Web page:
Raymond is the lucky benefactor of Kevin Bieksa simply throwing the puck at the net. Why he's so deep is beyond me, but if there's one thing Kevin Bieksa does well, it's create offense by being way out of position. When it's good, it's so, so good. Raymond is Johnny on the spot here, as Turco gives up a fat rebound from a bad angle and he buries it.

8. Nov. 12 vs. the Detroit Red Wings (at 1:58 of clip)
It's incredible that this isn't Raymond's luckiest goal of the season. He tries to park himself in front during a power play, but gets so thoroughly outmuscled by Brad Stuart that he winds up off-balance, about six feet from the boards. Bieksa shoots the puck, and it caroms off the only Raymond skate on the ice to beat Howard.

9. Nov. 28 vs. the Edmonton Oilers
A power play goal, but it hardly matters. Raymond wires a wrist shot from the dot that beats Deslauriers high glove side.

10. Dec. 10 vs. the Atlanta Thrashers
Off a drop pass from Kevin Bieksa, Mikael Samuelsson makes a beautiful pass to Raymond, who is heading to the net. He tips it past Pavelec, who is busy trying to dealing with a Ryan Kesler screen in front. One thing I'm noticing in these clips? Kevin Bieksa is everywhere. Not that it's always a good thing, but it creates offense.

11. Dec. 12 vs. the Minnesota Wild
Guess who starts this play? Kevin Bieksa. He makes a nice dangle to keep it away from his checker, then gives it off to Henrik, who skates behind the net and makes a crazy backpass to Raymond. All Raymond has to do is tap it in. He does.

12. Dec. 14 vs. the Los Angeles Kings
Again we are reminded of Raymond's speed. Consider that this is a 2-on-2 when the Canucks enter the zone. By the time Kesler brings the play in onside, however, Raymond is already behind both defensemen. His patented backhand deke seals the deal.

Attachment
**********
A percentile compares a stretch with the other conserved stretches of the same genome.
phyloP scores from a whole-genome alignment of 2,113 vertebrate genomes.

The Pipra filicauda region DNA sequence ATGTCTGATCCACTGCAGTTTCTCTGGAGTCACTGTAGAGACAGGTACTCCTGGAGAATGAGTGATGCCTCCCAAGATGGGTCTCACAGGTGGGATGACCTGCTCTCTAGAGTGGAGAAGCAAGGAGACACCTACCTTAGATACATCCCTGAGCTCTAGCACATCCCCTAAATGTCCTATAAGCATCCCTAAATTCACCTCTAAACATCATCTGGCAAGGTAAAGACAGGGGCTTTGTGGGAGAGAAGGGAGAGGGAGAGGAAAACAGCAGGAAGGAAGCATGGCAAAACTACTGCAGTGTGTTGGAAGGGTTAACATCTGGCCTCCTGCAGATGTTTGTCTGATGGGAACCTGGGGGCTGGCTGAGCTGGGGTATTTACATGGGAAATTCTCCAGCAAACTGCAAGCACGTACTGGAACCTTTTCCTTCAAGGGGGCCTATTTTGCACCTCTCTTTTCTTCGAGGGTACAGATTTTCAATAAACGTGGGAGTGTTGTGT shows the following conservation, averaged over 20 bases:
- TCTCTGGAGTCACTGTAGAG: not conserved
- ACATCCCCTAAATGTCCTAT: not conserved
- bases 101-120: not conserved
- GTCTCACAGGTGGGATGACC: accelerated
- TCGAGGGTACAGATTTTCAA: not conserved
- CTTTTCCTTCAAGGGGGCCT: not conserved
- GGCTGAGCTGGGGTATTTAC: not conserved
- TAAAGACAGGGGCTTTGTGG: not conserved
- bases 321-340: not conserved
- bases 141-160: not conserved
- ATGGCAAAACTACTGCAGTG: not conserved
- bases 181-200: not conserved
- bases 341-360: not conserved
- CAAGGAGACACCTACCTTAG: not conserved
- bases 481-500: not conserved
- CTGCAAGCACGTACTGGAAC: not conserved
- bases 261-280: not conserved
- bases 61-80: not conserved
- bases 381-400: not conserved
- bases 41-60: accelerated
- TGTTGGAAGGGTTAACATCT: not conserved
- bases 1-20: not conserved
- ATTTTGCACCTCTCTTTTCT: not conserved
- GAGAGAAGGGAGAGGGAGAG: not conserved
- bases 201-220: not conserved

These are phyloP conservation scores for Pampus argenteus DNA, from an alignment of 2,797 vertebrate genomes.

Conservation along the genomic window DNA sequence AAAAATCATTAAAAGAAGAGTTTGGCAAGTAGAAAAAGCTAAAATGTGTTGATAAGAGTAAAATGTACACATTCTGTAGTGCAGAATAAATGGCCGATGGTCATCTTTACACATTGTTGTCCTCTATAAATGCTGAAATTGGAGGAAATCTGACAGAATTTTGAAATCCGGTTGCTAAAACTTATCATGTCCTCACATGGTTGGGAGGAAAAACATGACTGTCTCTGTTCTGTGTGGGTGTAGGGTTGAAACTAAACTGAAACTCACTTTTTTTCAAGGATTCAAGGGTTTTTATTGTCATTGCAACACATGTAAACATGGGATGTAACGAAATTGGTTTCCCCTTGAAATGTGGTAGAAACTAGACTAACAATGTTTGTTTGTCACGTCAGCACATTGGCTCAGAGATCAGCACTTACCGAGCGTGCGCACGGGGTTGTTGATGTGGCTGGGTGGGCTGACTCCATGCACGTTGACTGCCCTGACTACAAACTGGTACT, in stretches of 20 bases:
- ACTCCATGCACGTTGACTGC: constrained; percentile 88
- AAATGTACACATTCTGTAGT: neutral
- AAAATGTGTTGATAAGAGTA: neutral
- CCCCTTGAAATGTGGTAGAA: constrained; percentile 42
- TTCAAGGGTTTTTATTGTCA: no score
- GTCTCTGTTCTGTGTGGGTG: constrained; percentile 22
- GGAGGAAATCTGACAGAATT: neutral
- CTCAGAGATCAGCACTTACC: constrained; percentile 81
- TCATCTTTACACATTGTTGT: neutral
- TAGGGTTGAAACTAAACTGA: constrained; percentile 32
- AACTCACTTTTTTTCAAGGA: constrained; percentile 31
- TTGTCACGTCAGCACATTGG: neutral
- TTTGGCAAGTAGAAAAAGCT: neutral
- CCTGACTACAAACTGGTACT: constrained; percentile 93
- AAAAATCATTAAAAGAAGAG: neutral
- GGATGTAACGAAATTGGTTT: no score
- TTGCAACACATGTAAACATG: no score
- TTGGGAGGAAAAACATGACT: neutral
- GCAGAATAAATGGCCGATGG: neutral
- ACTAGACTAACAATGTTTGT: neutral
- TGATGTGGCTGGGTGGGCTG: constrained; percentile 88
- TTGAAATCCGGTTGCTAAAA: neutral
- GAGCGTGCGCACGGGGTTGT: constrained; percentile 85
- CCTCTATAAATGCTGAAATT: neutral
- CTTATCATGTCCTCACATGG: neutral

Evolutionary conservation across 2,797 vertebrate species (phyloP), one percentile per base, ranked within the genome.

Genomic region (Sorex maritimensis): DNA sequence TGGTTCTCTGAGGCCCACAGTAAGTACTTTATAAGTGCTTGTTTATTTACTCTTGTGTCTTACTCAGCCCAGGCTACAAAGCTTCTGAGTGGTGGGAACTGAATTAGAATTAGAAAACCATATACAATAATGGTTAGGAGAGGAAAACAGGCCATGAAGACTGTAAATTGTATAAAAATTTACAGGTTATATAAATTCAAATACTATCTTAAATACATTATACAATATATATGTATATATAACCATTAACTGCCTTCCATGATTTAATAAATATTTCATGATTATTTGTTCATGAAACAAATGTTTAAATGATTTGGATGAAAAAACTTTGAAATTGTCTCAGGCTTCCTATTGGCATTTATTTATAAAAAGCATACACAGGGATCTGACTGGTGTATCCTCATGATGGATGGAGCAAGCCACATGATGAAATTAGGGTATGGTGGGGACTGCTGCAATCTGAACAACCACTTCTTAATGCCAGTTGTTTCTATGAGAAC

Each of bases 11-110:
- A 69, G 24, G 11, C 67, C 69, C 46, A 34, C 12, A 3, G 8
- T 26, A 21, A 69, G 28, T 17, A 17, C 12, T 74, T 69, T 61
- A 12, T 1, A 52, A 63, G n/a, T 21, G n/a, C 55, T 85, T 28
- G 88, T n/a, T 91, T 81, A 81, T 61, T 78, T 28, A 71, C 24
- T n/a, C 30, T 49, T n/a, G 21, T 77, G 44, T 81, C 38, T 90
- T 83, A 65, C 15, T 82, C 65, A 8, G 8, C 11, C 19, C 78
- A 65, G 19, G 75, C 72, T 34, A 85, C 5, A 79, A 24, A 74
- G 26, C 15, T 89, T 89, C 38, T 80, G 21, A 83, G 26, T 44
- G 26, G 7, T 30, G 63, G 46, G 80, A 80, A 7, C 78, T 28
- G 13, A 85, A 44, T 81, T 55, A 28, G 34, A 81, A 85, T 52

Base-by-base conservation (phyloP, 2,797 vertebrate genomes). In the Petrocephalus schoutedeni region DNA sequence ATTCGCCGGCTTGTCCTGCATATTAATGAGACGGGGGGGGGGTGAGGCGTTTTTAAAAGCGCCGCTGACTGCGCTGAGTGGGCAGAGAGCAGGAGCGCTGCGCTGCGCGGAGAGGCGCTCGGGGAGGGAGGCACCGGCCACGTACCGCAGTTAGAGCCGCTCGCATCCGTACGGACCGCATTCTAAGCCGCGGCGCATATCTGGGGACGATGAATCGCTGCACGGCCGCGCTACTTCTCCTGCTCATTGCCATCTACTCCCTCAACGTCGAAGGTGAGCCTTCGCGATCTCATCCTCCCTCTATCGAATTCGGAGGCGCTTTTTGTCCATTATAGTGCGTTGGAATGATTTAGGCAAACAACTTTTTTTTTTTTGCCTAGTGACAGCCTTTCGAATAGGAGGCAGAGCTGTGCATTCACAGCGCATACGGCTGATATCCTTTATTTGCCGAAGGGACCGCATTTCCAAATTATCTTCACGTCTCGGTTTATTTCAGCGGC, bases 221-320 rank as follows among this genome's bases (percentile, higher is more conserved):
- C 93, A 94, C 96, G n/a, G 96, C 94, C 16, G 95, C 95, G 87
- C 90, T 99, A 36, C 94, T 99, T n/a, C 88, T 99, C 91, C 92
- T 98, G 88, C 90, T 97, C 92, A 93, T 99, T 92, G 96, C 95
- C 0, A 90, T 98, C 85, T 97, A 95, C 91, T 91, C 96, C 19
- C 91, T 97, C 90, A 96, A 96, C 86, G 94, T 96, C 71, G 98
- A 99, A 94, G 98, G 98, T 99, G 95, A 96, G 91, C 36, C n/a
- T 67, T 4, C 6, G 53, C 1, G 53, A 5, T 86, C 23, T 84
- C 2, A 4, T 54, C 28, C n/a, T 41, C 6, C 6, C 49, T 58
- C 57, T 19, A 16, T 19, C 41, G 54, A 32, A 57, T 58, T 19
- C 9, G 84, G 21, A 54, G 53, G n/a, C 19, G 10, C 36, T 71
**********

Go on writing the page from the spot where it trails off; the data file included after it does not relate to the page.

13. Dec. 18 vs. the Washington Capitals
I notice here that Raymond tends to score on 2-on-1 situations when he keeps the puck. Here, he breaks away with Henrik Sedin, who shows an impressive burst of speed, and makes a sick deke to tie the game at two.

14. Dec. 18 vs. the Washington Capitals
I don't remember this game, particularly, but everyone sounds really pumped, so this must have been a huge goal. Raymond picks up a rebound and does that thing he does where he brings it across the crease and goes roof over a goaltender that's down. I'd include it in any scouting report on the guy, but it wouldn't do a whole lot of good. By the time you realize he's doing it, you're on your stomach facing the end boards, so whatever. Keep 'em coming, MayRay.

15. Dec. 27 vs. the Calgary Flames
The night of Raymond's first career hat trick, he starts the scoring off by stretching out to receive and redirect a Mikael Samuelsson pass with one hand on the stick. It's pretty cool.